Google Take on Amazon in Shopping. Again.

Posted on May 15, 2019 by Paul Thurrott in Cloud, Google with 4 Comments

In a bid to better target Amazon’s dominance in online shopping, the search giant is consolidating its Shopping Search and Express services into a single service called Google Shopping.

“We’re unveiling a redesigned Google Shopping experience with new, immersive ways for shoppers to discover and compare millions of products from thousands of stores,” Google’s Surojit Chattarjee announced. “When they’re ready to buy, they can choose to purchase online, in a nearby store and now directly on Google. For retailers and brands, it brings together ads, local and transactions in one place to help them connect with consumers at the right time.”

As Chattarjee notes, the newly-redesigned Google Shopping will merge Google Express with Google Shopping, the latter of which was previously just a Google Search-based experience. That said, as of this writing, the Google Express mobile app is still available, and while the new Google Shopping is available on the web, so is the Google Express site.

Both will be rebranded to Google Shopping soon. But that this latter experience looks a lot like is, of course, by design. Amazon currently dominates online shopping and is, by some estimates, responsible for one third and one half of all e-commerce. Amazon sold $277 billion in good last year. Worse, for Google, Amazon is now the number one source for over half of all product searches; in 2015, Google was number one.

Whether Google gains any traction in shopping is an open question, but the firm’s recent inability to do so is well-documented. The firm partnered with Wal-Mart in 2017, for example, but that partnership quietly dissolved recently with Wal-Mart seeking to cement its own online presence.


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Comments (4)

4 responses to “Google Take on Amazon in Shopping. Again.”

  1. yoshi

    Google always feeling the need to dominate every market. I don't see this making any kind of dent in Amazon. The only company that seems like it has a chance right now is Wal-Mart.

    • datameister

      In reply to yoshi:

      I agree. This seems like a silly task for Google to care about. I guess maybe they see it as a way to help the little retailers compete with Amazon, but I haven't found their unified shopping interface under Google Express (GE) to be much better than just the regular Google search engine.

      If anything GE is more confusing and annoying because:

      1. you get separate shipping fees for each store even though it's a single shopping cart, and

      2. you sometimes can't find the same product across multiple stores in GE even though multiple stores carry it on their proper websites. It's like Google Express is trying to prevent stores from competing with each other on the same products.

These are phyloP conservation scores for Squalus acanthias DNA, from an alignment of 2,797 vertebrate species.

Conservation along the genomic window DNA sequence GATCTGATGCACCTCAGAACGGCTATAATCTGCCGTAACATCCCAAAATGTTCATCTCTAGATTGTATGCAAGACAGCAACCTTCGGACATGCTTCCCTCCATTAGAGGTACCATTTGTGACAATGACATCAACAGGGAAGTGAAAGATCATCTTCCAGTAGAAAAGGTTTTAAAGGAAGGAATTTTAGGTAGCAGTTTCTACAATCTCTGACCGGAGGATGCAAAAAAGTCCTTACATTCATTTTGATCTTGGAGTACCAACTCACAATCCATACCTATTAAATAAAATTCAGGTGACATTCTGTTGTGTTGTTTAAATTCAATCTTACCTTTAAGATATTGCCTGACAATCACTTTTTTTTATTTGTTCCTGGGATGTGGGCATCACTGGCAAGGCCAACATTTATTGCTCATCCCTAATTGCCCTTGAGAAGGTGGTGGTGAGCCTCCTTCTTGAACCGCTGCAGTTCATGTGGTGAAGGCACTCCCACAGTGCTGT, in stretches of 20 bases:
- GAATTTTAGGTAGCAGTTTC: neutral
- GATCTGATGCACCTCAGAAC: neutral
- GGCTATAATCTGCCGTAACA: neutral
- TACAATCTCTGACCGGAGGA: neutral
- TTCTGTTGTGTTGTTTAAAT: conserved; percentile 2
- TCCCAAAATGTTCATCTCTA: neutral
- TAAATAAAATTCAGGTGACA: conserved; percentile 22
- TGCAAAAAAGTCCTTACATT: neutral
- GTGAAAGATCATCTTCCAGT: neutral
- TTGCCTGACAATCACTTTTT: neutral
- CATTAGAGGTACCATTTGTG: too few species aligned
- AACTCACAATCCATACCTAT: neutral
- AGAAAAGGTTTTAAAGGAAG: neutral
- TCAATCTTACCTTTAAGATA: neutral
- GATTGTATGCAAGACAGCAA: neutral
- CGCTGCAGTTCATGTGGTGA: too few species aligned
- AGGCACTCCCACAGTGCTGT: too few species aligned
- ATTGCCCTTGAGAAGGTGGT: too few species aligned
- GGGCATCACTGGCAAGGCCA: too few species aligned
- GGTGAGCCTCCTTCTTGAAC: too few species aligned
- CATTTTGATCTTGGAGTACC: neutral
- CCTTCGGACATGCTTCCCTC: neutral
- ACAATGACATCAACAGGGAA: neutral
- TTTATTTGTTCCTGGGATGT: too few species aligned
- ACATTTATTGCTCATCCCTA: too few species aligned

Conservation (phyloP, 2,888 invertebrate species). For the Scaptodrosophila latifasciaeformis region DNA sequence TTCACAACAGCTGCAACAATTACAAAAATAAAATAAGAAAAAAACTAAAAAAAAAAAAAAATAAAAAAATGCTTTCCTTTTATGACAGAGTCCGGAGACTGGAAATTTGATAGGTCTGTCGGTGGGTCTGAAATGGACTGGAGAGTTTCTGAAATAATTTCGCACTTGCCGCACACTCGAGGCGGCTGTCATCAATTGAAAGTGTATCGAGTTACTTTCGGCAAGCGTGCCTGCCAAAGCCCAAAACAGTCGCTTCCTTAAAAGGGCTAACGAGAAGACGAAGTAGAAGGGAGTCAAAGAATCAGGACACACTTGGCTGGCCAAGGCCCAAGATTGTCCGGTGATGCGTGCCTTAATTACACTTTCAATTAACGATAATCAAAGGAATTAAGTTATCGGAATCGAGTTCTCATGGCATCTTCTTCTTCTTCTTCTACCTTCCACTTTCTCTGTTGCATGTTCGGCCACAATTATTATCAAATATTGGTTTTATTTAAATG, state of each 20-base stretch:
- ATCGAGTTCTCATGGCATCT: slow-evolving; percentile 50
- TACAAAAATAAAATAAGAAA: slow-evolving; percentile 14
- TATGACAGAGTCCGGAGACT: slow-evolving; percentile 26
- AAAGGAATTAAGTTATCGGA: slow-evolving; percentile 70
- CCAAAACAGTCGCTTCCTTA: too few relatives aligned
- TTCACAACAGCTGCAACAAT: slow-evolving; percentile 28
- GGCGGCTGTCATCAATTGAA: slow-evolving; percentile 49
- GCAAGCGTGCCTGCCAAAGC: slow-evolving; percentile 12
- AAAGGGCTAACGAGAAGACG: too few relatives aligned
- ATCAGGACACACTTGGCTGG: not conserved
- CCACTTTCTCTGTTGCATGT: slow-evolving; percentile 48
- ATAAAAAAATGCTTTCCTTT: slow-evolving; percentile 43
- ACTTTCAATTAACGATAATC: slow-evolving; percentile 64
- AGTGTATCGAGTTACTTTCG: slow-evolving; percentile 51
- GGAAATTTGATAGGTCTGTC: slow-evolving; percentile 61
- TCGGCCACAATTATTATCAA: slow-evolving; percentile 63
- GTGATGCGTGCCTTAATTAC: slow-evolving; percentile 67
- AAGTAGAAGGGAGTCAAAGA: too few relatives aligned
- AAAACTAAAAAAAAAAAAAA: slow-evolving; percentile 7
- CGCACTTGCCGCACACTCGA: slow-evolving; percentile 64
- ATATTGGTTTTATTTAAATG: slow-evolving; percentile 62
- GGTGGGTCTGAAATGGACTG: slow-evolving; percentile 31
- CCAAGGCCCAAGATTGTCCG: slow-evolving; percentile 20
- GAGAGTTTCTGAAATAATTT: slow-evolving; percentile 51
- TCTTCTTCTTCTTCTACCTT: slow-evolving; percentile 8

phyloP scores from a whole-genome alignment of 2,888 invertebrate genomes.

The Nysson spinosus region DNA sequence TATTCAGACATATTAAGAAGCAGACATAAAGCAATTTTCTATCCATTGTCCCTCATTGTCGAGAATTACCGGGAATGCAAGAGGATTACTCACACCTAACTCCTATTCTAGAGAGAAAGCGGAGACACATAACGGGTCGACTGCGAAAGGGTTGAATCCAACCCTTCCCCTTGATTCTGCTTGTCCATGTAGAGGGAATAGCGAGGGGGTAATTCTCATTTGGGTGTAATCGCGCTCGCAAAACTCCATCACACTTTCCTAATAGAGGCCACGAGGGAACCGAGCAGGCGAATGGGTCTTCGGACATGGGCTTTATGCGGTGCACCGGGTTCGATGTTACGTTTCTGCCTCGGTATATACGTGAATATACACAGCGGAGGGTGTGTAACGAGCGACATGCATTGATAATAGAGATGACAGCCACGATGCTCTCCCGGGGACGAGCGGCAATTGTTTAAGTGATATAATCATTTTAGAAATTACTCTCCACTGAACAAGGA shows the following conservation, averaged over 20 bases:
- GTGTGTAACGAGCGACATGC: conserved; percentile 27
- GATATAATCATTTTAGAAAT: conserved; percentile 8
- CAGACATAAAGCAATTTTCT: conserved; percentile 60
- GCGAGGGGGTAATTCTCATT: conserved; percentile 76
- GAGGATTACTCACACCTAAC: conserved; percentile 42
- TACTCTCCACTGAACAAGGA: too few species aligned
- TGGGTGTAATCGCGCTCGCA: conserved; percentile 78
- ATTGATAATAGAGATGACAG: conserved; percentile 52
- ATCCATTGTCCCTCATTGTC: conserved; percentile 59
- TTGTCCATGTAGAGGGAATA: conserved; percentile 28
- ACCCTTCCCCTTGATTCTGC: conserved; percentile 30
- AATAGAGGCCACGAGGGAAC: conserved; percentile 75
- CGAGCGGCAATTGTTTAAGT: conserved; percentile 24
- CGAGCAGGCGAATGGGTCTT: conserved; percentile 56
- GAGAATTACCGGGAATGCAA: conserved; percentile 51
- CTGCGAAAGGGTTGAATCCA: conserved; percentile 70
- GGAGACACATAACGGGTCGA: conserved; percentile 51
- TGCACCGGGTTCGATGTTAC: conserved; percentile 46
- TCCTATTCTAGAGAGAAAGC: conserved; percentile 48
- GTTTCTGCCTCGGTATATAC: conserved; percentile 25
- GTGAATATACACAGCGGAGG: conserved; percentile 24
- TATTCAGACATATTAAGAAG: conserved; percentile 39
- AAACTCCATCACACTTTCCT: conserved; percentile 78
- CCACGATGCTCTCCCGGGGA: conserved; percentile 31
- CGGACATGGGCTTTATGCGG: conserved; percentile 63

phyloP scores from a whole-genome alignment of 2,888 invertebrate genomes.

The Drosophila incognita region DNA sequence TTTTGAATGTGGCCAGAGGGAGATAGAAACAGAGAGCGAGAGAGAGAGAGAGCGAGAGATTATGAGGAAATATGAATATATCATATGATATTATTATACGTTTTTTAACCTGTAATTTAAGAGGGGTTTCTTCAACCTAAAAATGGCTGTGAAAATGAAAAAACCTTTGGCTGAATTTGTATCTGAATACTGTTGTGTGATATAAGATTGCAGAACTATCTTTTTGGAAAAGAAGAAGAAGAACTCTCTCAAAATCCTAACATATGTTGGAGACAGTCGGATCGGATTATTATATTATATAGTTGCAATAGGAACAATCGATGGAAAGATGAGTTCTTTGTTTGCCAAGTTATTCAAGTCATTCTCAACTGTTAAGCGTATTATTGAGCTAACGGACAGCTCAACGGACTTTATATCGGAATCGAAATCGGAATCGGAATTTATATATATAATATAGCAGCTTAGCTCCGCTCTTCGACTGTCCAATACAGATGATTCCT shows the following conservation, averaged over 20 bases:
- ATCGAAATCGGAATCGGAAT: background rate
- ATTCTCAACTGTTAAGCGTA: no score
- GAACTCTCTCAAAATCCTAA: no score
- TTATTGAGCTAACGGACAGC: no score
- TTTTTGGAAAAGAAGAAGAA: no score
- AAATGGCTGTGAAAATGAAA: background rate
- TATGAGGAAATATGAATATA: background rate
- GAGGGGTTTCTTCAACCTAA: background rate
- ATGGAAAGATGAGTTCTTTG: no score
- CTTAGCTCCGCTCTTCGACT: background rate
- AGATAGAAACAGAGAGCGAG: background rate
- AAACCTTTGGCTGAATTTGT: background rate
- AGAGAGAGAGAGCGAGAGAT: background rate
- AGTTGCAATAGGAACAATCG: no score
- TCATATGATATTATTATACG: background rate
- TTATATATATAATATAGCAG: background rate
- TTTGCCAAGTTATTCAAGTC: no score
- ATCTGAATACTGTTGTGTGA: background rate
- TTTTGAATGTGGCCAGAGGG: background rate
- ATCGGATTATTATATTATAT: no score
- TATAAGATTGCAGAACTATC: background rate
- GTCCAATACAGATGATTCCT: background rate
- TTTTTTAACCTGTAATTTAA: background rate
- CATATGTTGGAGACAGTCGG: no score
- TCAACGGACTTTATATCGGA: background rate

2. mattbg

    Here's why I use Amazon to search for products:

    1. Finding what's available in a category
    2. Reviews from confirmed buyers
    3. Finding related products in the same narrow category, based on what others looked at and ultimately bought, combined with #2

    Price shopping is not a big part of it. I wonder if Google aims to reproduce anything other than price comparison, and I wonder how they can even come close to reproducing the Amazon experience when they don't have access to purchase history.

    Wayfair has a whole other level of refinement for home furnishings that Amazon doesn't offer.

    "Comparing millions of items from thousands of stores" sounds pretty close to the opposite of what I want, just like how I don't care how many millions of search results Google returns - I just want the result to be in the first page of results and give me enough information to figure out if it might be what I'm looking for.

    Amazon is already ahead of them on integrating online and local shopping, even though they are not very far down that path.

    This doesn't sound like something Google would be prepared to commit to, given their history.

    I get why they're concerned, though - there's a lot of value in knowing this type of thing, just like there's value in knowing people's video and music streaming habits. Integrating all of that is potentially very useful, and Google has a very incomplete picture with them not being a leader in music or video streaming nor online shopping.

    Amazon is the only one that has the potential for 360 deg. visibility on music and video streaming habits plus purchasing habits in a way that companies like Disney with all of their cross-marketing prowess must envy quite a bit :)

  3. Chris Payne

    " is, of course, by design. Amazon currently dominates online shopping and is, by some estimates, responsible for one third and one half of all e-commerce."

    Do you mean _between_ one third and one half? Or one third plus one half, which equals 5/6?